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Another rough fourth quarter costs Raptors, this time against Detroit

DeMar DeRozan, left, of the Toronto Raptors drives to the basket against the Pistons’ Tobias Harris on Sunday at the ACC.


Head Coach Dwane Casey will be the first to say it – his Toronto Raptors simply can't figure out how to play with a lead these days.

It looked as if the Raptors were about to come out of their recent tailspin on Sunday. They led the Detroit Pistons for most of the night in front of a warm home crowd at Air Canada Centre – at one point by a whopping 16 points. Yet they let commanding leads slip away all night, and finally the Pistons hit a go-ahead bucket with 13 seconds left on the clock and stole the game and energy out of the ACC with a 102-101 win.

"We put ourselves in position to win, but we've got to learn to play with a lead – that's our biggest issue right now," Casey said. "Some of the shots we take when we have a lead or we're behind trying to get a lead may not be good shots. Those are things we've got to continue to get better at. I'll take the blame on that. We've been concentrating so much on [fixing the] defence, but still offensively, we've got to execute and make sure we take the shot we want to take."

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DeMar DeRozan had a 26-point night, Jonas Valanciunas had 17, while Kyle Lowry and DeMarre Carroll rolled for 15. But their bench was outscored badly, and they couldn't reclaim the lead when it mattered most.

The Raptors were coming off a rare three-day break between games after a very disappointing loss to the Minnesota Timberwolves on Wednesday night. DeRozan jumped out to a 10-point first quarter as the Raptors played to a 27-25 lead.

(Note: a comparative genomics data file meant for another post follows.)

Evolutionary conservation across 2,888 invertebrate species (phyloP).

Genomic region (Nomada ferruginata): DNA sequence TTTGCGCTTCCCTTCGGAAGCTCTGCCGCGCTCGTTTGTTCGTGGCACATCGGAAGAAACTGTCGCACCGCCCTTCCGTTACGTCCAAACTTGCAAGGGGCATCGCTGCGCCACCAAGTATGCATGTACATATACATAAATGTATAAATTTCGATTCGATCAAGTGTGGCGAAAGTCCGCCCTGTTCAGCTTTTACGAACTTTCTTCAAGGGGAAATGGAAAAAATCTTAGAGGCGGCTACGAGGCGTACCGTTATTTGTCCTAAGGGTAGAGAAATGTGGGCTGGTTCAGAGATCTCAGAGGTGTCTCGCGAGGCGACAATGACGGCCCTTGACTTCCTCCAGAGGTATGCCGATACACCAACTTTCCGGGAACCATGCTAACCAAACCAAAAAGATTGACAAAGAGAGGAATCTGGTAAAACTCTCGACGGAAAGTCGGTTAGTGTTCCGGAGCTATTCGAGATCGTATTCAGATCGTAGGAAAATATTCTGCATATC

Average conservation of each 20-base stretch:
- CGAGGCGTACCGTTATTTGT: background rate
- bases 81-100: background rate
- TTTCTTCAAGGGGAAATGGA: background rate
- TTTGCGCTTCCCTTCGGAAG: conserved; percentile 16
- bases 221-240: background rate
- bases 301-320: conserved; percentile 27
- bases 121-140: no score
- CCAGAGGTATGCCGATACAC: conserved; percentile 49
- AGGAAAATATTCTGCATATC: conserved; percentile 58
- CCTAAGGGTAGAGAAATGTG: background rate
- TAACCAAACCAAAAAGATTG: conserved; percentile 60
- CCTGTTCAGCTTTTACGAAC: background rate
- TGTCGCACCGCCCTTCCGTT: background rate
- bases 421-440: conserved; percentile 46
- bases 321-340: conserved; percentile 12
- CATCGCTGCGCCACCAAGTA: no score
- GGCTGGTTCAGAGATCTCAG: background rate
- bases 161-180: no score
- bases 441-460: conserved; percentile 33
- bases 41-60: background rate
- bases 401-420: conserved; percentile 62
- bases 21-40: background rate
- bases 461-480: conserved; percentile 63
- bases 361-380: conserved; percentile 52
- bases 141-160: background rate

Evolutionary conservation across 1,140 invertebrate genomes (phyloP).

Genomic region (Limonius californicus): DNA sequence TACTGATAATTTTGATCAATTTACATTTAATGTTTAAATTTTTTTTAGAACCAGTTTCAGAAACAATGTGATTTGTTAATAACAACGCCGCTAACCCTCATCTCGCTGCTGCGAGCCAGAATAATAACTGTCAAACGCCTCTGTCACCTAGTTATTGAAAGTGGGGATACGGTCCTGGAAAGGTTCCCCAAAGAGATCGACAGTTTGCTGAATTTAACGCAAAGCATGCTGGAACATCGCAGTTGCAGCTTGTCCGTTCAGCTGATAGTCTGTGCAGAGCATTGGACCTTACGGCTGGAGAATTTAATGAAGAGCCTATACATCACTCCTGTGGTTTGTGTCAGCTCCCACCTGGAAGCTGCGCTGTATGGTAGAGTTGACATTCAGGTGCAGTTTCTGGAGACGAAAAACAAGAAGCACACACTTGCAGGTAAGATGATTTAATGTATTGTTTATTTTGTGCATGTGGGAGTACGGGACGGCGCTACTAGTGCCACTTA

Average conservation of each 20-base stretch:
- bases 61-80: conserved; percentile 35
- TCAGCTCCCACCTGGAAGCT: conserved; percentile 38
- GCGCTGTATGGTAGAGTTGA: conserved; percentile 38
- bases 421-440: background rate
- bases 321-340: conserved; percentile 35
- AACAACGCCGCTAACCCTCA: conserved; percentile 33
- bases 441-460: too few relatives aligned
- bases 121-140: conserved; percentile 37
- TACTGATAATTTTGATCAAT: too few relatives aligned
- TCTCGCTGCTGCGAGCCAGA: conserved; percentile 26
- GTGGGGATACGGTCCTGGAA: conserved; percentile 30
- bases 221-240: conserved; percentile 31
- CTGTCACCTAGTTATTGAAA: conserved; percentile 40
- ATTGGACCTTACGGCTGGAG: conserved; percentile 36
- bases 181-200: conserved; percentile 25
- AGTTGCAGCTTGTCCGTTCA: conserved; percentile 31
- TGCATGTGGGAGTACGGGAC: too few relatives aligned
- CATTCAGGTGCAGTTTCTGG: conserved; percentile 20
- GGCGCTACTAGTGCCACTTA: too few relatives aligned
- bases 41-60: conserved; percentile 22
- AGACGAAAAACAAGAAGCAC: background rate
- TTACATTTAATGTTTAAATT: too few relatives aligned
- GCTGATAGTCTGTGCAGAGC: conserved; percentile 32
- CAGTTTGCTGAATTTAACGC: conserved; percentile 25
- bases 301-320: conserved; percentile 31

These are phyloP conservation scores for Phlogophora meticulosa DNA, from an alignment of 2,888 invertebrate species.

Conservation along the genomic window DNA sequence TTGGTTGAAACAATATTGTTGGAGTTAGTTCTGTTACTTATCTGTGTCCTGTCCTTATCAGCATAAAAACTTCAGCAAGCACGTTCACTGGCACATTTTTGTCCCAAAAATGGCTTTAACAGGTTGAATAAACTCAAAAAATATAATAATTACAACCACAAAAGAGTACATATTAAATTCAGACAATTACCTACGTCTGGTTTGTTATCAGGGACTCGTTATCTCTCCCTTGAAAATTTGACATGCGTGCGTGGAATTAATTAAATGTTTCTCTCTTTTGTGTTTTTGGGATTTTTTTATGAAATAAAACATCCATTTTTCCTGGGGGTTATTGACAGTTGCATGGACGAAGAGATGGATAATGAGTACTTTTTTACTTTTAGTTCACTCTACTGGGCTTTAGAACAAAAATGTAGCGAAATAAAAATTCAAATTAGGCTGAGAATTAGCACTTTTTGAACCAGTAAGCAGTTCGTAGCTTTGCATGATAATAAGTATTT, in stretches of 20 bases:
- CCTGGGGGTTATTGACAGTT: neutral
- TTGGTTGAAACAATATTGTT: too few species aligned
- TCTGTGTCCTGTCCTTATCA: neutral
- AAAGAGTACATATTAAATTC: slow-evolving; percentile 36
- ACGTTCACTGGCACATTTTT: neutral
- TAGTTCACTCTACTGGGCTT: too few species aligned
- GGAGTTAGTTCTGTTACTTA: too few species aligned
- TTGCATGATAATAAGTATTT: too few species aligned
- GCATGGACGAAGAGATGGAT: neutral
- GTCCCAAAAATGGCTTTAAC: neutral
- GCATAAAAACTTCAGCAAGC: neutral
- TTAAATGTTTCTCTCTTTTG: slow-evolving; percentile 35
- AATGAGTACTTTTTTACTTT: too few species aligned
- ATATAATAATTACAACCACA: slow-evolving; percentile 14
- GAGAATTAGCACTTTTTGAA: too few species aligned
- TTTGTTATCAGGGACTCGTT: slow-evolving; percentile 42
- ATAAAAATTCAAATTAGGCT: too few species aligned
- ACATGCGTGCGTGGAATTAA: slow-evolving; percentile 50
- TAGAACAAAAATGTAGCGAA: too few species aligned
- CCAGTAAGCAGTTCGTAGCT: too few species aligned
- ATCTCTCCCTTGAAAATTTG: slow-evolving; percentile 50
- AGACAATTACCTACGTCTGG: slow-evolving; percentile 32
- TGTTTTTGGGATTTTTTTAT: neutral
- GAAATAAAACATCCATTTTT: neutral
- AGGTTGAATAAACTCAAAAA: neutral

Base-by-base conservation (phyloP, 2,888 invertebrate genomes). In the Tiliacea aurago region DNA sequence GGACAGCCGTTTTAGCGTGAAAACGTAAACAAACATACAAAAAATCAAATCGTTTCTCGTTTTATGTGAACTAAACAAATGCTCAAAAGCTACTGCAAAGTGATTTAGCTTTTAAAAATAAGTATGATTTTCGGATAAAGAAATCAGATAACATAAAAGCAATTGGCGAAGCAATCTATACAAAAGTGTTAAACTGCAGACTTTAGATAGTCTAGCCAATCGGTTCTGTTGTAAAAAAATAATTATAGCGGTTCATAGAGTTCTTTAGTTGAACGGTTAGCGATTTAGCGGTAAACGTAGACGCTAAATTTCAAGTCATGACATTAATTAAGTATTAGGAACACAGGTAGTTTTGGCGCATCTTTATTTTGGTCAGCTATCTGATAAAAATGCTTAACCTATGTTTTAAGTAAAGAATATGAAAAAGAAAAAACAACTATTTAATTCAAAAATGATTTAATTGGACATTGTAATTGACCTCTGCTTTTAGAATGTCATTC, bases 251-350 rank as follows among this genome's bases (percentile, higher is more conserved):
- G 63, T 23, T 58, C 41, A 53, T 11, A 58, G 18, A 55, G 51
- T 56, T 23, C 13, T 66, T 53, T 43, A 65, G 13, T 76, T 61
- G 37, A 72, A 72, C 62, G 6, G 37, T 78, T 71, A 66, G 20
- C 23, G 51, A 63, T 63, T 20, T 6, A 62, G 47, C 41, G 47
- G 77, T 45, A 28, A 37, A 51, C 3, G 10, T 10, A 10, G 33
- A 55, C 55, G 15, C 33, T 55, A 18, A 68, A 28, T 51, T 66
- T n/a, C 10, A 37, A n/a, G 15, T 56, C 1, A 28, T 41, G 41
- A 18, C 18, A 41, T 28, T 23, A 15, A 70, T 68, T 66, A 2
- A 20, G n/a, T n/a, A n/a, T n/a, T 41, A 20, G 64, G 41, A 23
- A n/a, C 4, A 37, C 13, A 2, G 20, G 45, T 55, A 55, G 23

The Pistons punched back by seizing the lead in the second, but they didn't hold it long. Led by an eight-point quarter from Valanciunas as he tangled with Detroit's Andre Drummond in the post, the Raptors built up a 12-point lead. Detroit squeezed the door open a little as the half was closing. Ish Smith got loose for a few buckets to narrow Detroit's deficit, and Toronto took just a 51-45 lead into the locker room.

DeRozan had a 10-point third, hitting jump shots and getting to the free-throw line. Cory Joseph hit his first buckets of the night for six timely points, and Toronto had built a commanding 82-66 lead as the quarter closed.

Once again, the Raptors allowed an opponent to creep back into a game in the late-going. Drummond dominated the boards while Smith, Tobias Harris and Kentavious Caldwell-Pope piled in points, and Toronto's lead dwindled to just three points in the final three minutes.

With points from Valanciunas, DeRozan and Lowry, the Raptors were going basket for basket with Detroit in the final moments. Then Caldwell-Pope hit a three-point dagger with 13 seconds remaining to put the Pistons ahead by one.

The Raptors got DeRozan the ball in the final seconds as the Air Canada Centre crowd stood, sure they would regain the lead in a game they had dominated for so much of the night. DeRozan's fadeaway shot didn't fall and Toronto walked off with the loss.

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"I'm starting to get worried, yeah," Lowry said after the game. "It's not going the way we're supposed to be going and things aren't changing, so yeah, I'm starting to get worried."

Patrick Patterson did not rejoin the lineup for Sunday's game. It was the 14th game in Toronto's last 23 that he has missed because of a strained or sore left knee. The Raptors are 7-7 during this stretch without him. Toronto juggled the lineup, starting seven-foot rookie Jakob Poeltl at power forward, which scrambled the rotation.

The Raptors, who are facing a congested schedule during this stretch, have won just two of their six games so far in February. The team dropped to 32-23 and hover around the fourth spot in the Eastern Conference standings.

They head to Chicago to play the Bulls Tuesday before returning to host the Charlotte Hornets on Wednesday – a Toronto Huskies night and the team's last game before the all-star break.

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About the Author
Sports reporter

Based in Toronto, Rachel Brady writes on a number of sports for The Globe and Mail, including football, tennis and women's hockey. More


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